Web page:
Multimode- vs. singlemode-fiber standards

Dec. 1, 1997

Multimode- vs. singlemode-fiber standards

By WILLIAM B. GARDNER

The first optical-fiber standards, written in the late 1970s, dealt exclusively with multimode fibers. When singlemode fibers entered the marketplace in the 1980s, there was a natural desire to carry multimode concepts, definitions, and test methods over into the singlemode standards. Sometimes this worked (as with cladding diameter and proof testing, for example), but many times it didn`t. Here are three examples of multimode concepts that do not apply to singlemode fiber:

Numerical aperture (NA)--Multimode standards such as the International Telecommunication Union`s (itu`s) Recommendation G.651 on 50/125-micron graded-index fiber define a maximum refractive index of the core and a cladding refractive index. These two parameters are then used to calculate the theoretical NA of the fiber. The actual NA is determined by measuring the divergence angle of the cone of light leaving the fiber (see, for example, the Telecommunications Industry Association [tia] test method fotp-177). The theoretical and actual NA are nearly equal and provide a useful measure of how much light the fiber can capture from an incoherent source.

The concept of NA is based on geometrical optics, or "ray-tracing," which works well in multimode fibers but not in singlemode fibers. All of the itu`s singlemode recommendations (G.652, G.653, G.654, and G.655) contain the words "the refractive index profile generally does not need to be known." Although singlemode profile measurements are difficult because of the small core, they can be done. But even if the maximum refractive index of the core were measured, inserting that value into the formula for theoretical NA would not give the correct divergence angle for the singlemode fiber`s radiation cone.

Because NA is strictly a geometrical optics concept, the term isn`t even defined in singlemode fiber standards.

Core diameter--The automated gray-scale analysis, which is so useful in making accurate multimode core diameter measurements (see tia`s fotp-176), is of little value in singlemode-fiber measurement, because the core size is so close to the resolution limit of optical measurements. This fundamental resolution problem contributed to the replacement of core diameter with mode field diameter in singlemode fiber standards. Core diameter and NA are important for predicting splice loss in multimode fibers; mode field diameter alone serves this purpose in singlemode fiber.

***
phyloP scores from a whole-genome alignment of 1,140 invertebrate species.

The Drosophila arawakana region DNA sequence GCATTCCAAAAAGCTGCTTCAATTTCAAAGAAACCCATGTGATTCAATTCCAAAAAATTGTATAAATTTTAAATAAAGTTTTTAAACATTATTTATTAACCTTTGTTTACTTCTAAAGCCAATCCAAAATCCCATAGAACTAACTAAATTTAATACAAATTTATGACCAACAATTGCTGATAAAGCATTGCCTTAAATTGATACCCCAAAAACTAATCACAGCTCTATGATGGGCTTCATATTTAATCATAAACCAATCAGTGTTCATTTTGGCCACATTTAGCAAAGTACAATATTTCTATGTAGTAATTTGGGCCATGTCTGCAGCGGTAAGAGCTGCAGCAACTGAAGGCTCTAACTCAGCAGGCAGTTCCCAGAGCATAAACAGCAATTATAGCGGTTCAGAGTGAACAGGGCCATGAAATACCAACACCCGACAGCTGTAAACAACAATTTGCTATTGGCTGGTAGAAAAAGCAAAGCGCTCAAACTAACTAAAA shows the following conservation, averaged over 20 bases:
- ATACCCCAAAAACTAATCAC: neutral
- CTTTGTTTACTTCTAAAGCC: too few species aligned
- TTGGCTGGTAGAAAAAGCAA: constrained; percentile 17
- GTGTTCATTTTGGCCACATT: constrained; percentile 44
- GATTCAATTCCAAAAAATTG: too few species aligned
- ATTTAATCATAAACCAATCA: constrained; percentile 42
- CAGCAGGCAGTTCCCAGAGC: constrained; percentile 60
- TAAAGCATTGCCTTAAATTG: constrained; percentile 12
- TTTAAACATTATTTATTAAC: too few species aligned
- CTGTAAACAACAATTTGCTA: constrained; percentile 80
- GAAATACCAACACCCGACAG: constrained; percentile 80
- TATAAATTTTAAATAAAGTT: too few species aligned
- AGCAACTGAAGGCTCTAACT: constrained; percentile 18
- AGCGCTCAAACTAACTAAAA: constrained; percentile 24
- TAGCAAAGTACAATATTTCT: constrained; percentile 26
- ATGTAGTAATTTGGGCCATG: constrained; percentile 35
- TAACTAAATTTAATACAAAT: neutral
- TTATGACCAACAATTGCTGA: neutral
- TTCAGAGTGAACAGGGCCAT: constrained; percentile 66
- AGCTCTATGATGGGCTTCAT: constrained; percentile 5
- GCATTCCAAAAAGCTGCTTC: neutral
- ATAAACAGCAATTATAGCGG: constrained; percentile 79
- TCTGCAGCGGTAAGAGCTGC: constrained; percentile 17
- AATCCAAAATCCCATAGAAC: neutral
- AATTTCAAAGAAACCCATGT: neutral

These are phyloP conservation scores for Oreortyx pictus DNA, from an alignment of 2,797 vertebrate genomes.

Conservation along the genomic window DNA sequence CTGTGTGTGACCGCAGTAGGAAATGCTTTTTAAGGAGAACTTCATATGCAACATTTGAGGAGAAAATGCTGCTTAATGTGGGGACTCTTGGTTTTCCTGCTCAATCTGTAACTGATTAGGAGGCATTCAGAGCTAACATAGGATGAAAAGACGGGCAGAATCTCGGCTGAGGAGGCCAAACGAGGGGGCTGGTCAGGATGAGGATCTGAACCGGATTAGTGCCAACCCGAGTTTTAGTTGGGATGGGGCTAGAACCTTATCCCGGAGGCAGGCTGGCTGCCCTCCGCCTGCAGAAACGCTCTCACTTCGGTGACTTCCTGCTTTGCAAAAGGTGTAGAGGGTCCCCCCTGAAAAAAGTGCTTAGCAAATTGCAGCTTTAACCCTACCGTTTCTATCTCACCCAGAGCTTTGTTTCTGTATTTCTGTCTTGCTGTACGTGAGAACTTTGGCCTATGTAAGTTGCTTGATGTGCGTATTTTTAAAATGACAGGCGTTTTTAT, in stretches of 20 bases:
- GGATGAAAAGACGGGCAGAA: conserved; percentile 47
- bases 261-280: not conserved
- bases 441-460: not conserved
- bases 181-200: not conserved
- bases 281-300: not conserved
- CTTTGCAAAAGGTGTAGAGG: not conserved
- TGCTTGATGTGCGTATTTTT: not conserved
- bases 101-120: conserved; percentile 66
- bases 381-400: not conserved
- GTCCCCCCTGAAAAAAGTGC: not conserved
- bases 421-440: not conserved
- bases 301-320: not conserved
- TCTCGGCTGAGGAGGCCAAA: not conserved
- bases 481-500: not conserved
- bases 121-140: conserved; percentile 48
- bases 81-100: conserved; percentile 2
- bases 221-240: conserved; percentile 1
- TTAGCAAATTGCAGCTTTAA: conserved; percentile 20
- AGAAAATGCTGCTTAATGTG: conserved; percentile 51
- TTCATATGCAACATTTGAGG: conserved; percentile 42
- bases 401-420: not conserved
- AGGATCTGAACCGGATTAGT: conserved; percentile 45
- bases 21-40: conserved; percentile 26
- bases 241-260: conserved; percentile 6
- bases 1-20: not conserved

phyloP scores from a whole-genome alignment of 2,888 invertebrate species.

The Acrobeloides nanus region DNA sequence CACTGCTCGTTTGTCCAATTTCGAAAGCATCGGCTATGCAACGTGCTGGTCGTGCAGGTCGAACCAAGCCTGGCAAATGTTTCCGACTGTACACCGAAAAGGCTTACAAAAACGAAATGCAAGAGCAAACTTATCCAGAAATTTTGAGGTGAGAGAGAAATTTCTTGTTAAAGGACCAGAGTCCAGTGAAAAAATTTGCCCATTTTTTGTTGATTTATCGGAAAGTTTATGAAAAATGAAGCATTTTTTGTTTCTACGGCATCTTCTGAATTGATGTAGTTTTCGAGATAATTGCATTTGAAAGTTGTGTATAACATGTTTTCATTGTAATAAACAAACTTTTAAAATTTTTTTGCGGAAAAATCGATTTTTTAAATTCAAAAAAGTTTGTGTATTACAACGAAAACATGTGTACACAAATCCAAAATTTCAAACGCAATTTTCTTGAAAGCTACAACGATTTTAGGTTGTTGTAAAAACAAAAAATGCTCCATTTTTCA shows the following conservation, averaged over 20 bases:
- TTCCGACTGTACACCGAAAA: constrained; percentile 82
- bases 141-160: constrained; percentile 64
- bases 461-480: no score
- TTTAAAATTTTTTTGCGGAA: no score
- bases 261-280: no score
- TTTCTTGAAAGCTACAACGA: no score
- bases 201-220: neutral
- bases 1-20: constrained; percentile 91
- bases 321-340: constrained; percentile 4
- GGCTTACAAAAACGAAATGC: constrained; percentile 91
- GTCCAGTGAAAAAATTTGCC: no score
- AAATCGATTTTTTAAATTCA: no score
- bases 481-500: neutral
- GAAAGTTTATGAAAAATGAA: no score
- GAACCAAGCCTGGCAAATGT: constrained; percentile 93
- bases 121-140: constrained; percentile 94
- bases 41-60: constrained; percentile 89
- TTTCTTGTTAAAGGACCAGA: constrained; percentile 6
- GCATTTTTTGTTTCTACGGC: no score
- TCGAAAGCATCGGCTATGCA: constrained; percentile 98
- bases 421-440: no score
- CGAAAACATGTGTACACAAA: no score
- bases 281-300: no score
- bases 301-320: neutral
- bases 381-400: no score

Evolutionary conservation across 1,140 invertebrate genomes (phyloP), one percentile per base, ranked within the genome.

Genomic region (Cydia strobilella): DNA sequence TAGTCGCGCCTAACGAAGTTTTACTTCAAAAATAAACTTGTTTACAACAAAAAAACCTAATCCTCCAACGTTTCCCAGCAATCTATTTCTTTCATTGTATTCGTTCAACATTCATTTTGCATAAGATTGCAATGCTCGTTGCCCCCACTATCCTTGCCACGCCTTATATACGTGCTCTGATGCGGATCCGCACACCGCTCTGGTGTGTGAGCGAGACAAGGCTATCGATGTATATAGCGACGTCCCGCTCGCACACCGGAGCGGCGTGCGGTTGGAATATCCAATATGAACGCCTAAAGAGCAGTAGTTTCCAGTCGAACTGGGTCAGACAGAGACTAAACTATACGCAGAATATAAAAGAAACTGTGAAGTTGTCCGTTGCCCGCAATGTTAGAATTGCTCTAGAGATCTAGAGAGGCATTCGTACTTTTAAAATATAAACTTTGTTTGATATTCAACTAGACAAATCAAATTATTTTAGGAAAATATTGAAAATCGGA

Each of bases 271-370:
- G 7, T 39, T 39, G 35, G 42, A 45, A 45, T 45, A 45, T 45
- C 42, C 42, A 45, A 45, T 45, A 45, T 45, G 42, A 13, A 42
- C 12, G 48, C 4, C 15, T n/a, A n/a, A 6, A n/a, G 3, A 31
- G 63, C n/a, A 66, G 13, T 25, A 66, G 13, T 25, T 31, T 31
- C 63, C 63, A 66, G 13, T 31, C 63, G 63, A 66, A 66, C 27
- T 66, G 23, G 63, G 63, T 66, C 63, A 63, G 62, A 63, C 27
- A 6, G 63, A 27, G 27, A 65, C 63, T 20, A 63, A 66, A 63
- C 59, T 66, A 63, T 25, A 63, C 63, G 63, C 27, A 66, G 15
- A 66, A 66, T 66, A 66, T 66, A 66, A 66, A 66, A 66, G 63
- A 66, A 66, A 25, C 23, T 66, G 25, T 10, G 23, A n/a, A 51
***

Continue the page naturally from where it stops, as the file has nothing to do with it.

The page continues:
Prescribed launch conditions--Because attenuation and bandwidth values in multimode fibers depend on which modes are excited, the test methods prescribe how the launch conditions are to be controlled. For example, tia`s fotp-50 offers two options for attenuation measurements: mode filters and beam optics. The mode filter is created by wrapping five turns of the fiber around a mandrel whose diameter is 20 to 25 mm (the exact value depends upon the fiber type).

There is no such requirement for selecting the modes to be launched when measuring singlemode fiber attenuation, since the fiber propagates only one mode. Nevertheless, the use of short (a few meters) fiber lengths in the measurement could allow the presence of a higher-order mode to influence the measurement. tia`s fotp-77 provides guidance on the selection of a mode filter (yes, a mandrel wrap) to ensure that this doesn`t happen. But the considerations are not the same as those in fotp-50.

Equivalences between multimode and singlemode fiber concepts are not only imperfect, but sometimes even nonexistent. q

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